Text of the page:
creed III Stallone

Sylvester Stallone Hints Creed III Is Darker Than He Would Have Liked

Sylvester Stallone, who co-wrote Creed II, gave a little bit of the torch scene at the end where he said to Adonis, “It’s your time now.” Next, Rocky is seen visiting his son in Canada, where he meets his grandson. It’s not a definitive end set in stone for this larger-than-life character, but it could be a satisfying enough conclusion to Balboa’s legacy as Michael B. Jordan tries to get the character to chart his course. own way to Creed III.

Stallone would have been open to returning for Creed III. However, he revealed in his interview with The Hollywood Reporter that he was not consulted or invited back for future projects in the Rocky Mark. When asked how he felt going to see Creed III without having been involved in it, Stallone mentions that he would have preferred the film to have a more classic underdog tone,

It’s an unfortunate situation because I know what it could have been. It was taken in quite a different direction than I would have taken it. It’s a different philosophy — that of Irwin Winkler and Michael B. Jordan. I wish them good luck, but I’m much more sentimental. I like my heroes getting beat up, but I just don’t want them going into this dark space. I just feel like people have enough darkness.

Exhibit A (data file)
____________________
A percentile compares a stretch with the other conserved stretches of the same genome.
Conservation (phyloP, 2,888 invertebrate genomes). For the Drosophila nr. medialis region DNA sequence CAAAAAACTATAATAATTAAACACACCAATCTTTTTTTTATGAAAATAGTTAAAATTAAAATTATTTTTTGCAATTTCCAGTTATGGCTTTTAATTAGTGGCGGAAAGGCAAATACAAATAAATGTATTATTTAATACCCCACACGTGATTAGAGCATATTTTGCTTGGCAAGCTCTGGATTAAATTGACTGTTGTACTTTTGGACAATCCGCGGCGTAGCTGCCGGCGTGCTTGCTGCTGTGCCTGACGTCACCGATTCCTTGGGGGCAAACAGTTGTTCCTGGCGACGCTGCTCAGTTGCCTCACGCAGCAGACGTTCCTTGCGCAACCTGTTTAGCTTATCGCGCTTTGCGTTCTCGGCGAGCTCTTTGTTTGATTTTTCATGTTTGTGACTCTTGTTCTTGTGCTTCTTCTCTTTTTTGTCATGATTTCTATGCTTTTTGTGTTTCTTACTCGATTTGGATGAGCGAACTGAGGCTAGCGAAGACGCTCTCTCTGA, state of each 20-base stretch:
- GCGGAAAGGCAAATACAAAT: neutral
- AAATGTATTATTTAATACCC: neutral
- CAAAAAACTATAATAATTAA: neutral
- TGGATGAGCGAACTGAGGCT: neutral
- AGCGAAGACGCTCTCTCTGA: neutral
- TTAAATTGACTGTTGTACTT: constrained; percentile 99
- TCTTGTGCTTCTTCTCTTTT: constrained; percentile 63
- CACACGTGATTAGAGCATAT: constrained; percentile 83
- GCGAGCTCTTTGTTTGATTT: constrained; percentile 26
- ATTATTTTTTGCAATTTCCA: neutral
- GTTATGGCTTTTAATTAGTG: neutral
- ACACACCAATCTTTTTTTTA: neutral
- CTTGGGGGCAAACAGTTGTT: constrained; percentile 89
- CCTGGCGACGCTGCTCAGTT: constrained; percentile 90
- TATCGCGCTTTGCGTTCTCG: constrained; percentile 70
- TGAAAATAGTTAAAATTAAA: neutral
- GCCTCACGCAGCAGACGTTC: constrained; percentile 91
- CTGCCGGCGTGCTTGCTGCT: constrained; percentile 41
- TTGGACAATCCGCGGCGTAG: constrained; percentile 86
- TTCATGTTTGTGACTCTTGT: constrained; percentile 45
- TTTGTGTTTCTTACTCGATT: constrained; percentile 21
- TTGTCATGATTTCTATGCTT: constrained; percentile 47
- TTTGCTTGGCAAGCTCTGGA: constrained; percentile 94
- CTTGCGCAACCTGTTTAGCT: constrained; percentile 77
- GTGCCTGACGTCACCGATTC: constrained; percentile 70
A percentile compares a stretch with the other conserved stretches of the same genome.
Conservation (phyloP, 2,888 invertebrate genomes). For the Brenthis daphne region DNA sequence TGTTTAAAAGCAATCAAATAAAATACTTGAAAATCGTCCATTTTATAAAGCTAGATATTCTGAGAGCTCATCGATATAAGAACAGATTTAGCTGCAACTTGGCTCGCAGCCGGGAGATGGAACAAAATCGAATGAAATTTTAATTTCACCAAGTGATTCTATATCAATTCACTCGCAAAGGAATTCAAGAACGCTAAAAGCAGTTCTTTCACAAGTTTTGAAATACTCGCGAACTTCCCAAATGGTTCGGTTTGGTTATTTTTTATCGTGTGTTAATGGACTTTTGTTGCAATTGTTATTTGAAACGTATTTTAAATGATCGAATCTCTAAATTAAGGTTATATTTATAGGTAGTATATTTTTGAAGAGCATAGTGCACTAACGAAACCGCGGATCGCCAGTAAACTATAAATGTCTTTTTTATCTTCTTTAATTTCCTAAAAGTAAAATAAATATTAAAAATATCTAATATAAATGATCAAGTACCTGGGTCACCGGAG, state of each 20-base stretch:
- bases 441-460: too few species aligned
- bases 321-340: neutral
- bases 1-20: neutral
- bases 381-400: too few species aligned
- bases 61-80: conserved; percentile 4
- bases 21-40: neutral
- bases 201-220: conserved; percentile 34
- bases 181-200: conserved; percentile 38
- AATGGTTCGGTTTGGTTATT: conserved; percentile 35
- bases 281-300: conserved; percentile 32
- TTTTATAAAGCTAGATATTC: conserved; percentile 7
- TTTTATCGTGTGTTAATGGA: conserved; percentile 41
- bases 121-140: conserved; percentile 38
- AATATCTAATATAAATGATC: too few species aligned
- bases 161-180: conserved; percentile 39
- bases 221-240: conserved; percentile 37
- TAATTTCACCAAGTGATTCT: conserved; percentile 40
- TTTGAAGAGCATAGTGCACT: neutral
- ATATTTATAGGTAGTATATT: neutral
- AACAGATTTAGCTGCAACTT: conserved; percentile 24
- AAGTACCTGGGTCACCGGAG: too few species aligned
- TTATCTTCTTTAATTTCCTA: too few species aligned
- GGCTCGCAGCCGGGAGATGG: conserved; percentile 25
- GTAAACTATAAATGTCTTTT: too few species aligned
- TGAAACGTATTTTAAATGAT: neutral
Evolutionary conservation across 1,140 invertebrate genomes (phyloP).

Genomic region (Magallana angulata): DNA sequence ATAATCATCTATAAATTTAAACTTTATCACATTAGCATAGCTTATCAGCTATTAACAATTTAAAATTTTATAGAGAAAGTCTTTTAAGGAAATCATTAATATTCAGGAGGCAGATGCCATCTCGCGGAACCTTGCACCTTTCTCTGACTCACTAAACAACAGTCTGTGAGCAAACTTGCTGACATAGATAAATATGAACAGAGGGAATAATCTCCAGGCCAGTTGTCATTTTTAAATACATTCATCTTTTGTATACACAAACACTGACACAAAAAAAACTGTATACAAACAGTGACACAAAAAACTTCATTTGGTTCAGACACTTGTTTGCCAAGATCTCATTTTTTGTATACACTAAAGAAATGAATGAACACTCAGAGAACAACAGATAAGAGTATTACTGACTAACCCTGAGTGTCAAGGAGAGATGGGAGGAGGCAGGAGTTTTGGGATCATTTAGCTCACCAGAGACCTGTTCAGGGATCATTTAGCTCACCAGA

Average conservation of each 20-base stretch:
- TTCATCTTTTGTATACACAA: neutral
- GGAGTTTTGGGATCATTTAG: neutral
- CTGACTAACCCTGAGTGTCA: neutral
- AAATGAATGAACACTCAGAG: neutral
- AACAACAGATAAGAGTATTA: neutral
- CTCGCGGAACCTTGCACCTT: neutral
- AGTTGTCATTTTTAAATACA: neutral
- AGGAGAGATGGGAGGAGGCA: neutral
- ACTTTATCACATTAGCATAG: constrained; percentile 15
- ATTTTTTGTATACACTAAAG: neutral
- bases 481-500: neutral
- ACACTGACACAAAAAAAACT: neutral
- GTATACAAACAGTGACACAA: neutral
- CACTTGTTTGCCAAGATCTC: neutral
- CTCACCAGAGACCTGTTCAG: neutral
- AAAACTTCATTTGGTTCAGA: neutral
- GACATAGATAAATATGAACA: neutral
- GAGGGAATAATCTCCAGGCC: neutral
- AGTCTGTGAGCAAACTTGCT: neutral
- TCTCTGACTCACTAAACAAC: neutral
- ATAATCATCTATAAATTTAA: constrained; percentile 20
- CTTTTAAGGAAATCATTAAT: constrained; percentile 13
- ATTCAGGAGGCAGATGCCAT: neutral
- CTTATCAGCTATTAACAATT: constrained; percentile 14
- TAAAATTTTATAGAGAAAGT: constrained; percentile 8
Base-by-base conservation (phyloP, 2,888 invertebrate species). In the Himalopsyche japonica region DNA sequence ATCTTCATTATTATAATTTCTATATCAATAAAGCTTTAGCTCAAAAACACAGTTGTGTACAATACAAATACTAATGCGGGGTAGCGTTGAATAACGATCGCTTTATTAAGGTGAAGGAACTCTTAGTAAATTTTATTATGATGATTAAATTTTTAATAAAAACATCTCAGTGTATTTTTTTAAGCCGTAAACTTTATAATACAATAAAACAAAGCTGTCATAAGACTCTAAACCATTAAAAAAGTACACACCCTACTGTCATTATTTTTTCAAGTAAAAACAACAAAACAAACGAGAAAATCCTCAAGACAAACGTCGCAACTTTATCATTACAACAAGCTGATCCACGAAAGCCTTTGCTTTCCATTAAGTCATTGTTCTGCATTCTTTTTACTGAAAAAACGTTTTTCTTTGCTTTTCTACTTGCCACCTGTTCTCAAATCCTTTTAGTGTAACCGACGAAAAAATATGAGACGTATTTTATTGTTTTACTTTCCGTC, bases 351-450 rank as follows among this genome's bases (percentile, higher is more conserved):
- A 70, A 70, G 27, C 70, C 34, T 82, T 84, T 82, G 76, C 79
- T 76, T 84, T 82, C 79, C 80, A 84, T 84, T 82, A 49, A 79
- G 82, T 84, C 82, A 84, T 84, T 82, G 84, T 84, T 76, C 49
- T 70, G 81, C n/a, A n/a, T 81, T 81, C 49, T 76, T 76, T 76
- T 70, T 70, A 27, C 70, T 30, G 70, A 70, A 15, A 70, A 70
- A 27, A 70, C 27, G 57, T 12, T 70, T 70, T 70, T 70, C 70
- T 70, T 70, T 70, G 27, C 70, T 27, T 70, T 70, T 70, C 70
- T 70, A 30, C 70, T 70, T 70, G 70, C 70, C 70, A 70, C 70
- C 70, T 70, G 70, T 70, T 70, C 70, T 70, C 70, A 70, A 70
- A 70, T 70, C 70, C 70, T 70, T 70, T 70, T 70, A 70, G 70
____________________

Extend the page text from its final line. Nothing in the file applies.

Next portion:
He is looking forward to his new project, king of tulsa, yet. Which will have a dark, yet humorous feel to it, as he plays a mobster bringing a criminal network to humble Tulsa. As he reflects on his films that brought to light a real ugly conflict that doesn’t see much recognition, Stallone is proud to have shown the stark reality of the unfortunate situation in Burma by Rambo (IV), “A movie I’m really proud of – it’s the best action movie I’ve ever done because it’s the most truthful – it’s Rambo IV, dealing with Burma, where they had a civil war for 67 years. But I was excoriated because the film is so violent. And that is violent. It’s horrible. They are children burned alive. That’s what makes civil war worse than anything: it’s your neighbor, all of a sudden, killing you. I was really happy with this movie and I never thought it would ever hit theaters. I thought, ‘They’ll never show that.’ »

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